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SPECIMENS OF THE QUESTIONS PROPOSED
AT THE WESTMINSTER CLASSES FOR
[Note.—When we commenced the Solutions, it was our intention
to obtain a specimen paper of questions on each of the subjects brought under the notice of the masters of these classes. That such papers would have been interesting and valuable, there can be little doubt, since the express object of the establishment of the classes is the preparation of masters for undergoing the necessary examination for certificates. The limits of our work, however, will not admit of the accomplishment of our wishes in in this respect; still, it is hoped the few specimen questions here appended will not be destitute of all the advantages such recognised papers would have afforded.]
QUESTIONS IN ARITHMETIC.
1. “ The weekly wages of 12 men and 3 boys amounts to £13 195. 6d., required the weekly wages of 15 men and 2 boys, if a man earns 10s. in the time that a boy earns 3s.”
As a man earns 10s. in the time that a boy earns 3s the value of a man's labour compared with that of a boy will be as 10 to 3.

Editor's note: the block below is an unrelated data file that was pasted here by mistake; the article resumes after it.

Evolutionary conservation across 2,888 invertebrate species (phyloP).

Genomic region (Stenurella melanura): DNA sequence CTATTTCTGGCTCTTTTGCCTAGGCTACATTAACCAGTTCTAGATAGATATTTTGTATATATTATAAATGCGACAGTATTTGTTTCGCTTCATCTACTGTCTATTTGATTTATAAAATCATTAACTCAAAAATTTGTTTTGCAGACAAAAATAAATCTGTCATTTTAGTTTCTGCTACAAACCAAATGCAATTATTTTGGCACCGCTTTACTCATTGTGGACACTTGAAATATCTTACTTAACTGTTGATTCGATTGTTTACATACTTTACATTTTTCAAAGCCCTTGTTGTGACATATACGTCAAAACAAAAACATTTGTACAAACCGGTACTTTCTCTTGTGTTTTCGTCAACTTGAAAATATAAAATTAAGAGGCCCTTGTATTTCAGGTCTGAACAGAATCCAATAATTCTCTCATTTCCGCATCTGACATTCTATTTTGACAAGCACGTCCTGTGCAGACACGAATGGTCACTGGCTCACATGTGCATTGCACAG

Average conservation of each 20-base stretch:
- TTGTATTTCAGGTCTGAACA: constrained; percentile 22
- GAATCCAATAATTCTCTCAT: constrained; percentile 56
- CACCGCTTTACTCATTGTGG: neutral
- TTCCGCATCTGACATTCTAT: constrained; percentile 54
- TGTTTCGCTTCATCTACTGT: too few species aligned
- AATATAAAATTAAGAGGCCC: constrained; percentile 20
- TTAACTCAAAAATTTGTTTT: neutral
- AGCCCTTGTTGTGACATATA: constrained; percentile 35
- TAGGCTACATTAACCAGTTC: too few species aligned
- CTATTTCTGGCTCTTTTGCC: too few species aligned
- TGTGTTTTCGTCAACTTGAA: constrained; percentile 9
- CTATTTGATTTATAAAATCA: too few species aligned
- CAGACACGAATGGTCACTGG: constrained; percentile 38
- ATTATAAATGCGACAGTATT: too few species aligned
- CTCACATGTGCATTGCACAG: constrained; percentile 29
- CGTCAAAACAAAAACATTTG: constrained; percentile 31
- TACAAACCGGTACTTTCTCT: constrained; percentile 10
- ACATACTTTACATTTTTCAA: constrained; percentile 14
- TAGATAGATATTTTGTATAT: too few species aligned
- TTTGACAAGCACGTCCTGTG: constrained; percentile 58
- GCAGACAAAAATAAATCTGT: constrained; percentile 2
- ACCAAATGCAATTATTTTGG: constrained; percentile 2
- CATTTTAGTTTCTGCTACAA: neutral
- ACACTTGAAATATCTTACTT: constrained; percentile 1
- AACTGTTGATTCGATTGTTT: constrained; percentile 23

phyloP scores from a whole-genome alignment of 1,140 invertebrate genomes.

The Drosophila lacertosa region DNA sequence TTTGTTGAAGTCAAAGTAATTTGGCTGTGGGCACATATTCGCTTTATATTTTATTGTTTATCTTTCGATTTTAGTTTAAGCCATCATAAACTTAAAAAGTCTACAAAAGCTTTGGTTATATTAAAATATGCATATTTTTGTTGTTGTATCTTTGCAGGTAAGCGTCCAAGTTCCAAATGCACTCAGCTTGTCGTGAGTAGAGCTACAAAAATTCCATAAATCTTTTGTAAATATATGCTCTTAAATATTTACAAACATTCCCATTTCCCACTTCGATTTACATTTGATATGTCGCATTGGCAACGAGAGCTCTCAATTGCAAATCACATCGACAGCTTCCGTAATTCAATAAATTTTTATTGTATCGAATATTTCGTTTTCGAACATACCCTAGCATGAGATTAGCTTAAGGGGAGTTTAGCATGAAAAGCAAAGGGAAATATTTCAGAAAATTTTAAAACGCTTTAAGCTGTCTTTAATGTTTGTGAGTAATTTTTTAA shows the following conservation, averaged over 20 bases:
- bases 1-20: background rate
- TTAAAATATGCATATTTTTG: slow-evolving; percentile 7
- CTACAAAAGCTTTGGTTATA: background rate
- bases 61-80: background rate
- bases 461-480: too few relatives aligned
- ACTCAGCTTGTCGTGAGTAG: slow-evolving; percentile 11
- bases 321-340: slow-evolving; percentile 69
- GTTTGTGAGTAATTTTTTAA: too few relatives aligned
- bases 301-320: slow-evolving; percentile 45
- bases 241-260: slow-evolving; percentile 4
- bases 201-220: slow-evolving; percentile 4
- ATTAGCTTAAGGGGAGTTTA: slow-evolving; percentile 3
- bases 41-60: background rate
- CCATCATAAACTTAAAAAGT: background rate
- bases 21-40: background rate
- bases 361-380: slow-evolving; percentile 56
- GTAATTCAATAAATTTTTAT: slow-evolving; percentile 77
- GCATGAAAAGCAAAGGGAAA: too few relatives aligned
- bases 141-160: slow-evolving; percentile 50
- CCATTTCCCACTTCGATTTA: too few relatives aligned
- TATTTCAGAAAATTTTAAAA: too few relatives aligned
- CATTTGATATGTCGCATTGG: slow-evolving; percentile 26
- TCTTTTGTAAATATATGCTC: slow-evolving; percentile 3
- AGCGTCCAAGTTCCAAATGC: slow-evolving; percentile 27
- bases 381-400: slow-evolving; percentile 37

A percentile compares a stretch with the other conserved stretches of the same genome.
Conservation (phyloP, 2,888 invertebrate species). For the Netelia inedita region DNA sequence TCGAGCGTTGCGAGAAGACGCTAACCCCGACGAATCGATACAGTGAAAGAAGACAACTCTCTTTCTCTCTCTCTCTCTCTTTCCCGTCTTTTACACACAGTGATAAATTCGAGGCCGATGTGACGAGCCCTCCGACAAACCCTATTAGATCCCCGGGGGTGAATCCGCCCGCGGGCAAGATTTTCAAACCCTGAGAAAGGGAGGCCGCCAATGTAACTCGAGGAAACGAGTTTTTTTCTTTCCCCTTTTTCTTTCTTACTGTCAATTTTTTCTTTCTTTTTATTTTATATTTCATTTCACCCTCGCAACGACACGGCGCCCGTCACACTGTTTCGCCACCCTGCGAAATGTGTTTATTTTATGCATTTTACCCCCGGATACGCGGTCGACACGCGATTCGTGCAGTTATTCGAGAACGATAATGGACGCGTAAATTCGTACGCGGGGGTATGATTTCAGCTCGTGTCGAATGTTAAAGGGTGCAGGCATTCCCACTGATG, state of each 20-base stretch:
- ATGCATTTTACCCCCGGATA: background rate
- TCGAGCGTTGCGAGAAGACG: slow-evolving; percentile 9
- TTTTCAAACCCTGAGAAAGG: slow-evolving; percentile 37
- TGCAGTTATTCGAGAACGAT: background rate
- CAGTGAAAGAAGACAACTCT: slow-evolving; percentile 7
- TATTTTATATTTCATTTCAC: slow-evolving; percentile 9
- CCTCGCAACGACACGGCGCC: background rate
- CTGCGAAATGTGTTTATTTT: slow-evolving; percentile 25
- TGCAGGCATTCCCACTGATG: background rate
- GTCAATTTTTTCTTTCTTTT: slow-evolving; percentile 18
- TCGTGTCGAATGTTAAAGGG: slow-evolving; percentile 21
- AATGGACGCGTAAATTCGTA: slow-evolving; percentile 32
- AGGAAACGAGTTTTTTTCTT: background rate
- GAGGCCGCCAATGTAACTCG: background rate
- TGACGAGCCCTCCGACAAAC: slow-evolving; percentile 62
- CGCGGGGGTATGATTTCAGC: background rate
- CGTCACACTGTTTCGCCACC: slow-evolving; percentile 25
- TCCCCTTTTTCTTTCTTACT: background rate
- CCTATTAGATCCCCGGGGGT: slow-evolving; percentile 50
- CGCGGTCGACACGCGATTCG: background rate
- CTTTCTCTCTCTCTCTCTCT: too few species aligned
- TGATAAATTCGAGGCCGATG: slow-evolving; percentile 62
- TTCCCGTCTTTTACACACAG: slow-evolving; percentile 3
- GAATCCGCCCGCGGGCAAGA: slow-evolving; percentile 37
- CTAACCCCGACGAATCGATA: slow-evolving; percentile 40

Hence 1 boy does ®, and the 3 boys will do 2 the work of a man ; therefore the 2 boys will perform % x 2 of a man's work.
The fractions L and } may, therefore, be substituted for, as being equivalent to, the value of 3 boys' and 2
boys' labour, respectively, expressed in the terms of what a man can do. The question will resolve itself thus:
If the labour represented by 12%, cost £13 19s. 6d., what will be the cost of that represented by 15%-? To solve which we have,
1348 x 153 12% : 155 :: £13 19s. 6d. :
= £16 18s.
10 2. A boy in reducing 25 acres to poles, makes the mistake of multiplying by 4 and 28, instead of by 4 and 40; what divisor applied to his result will produce the right one ?”
As the product 25 X 4 X 28 has the factor 28 instead of 40; it follows that it must now be divided by 28, and then multiplied by 40 ; i. e., (25 X 4 X 28 = 28) X 40. But since quantities may be multiplied in any order, we have, 25 X 4 X 28 X 40 = 28
= 25 X 4 X 28 X 8.
Here we find that the correct result will be produced by applying 1: = as a multiplier to the false result; · but the question requires the number applied to be a divisor. Therefore invert 10, and we have the divisor required ; thus,
25 X 4 X 28 = %= 25 X 4 X 28 x 1 l = 4000 poles.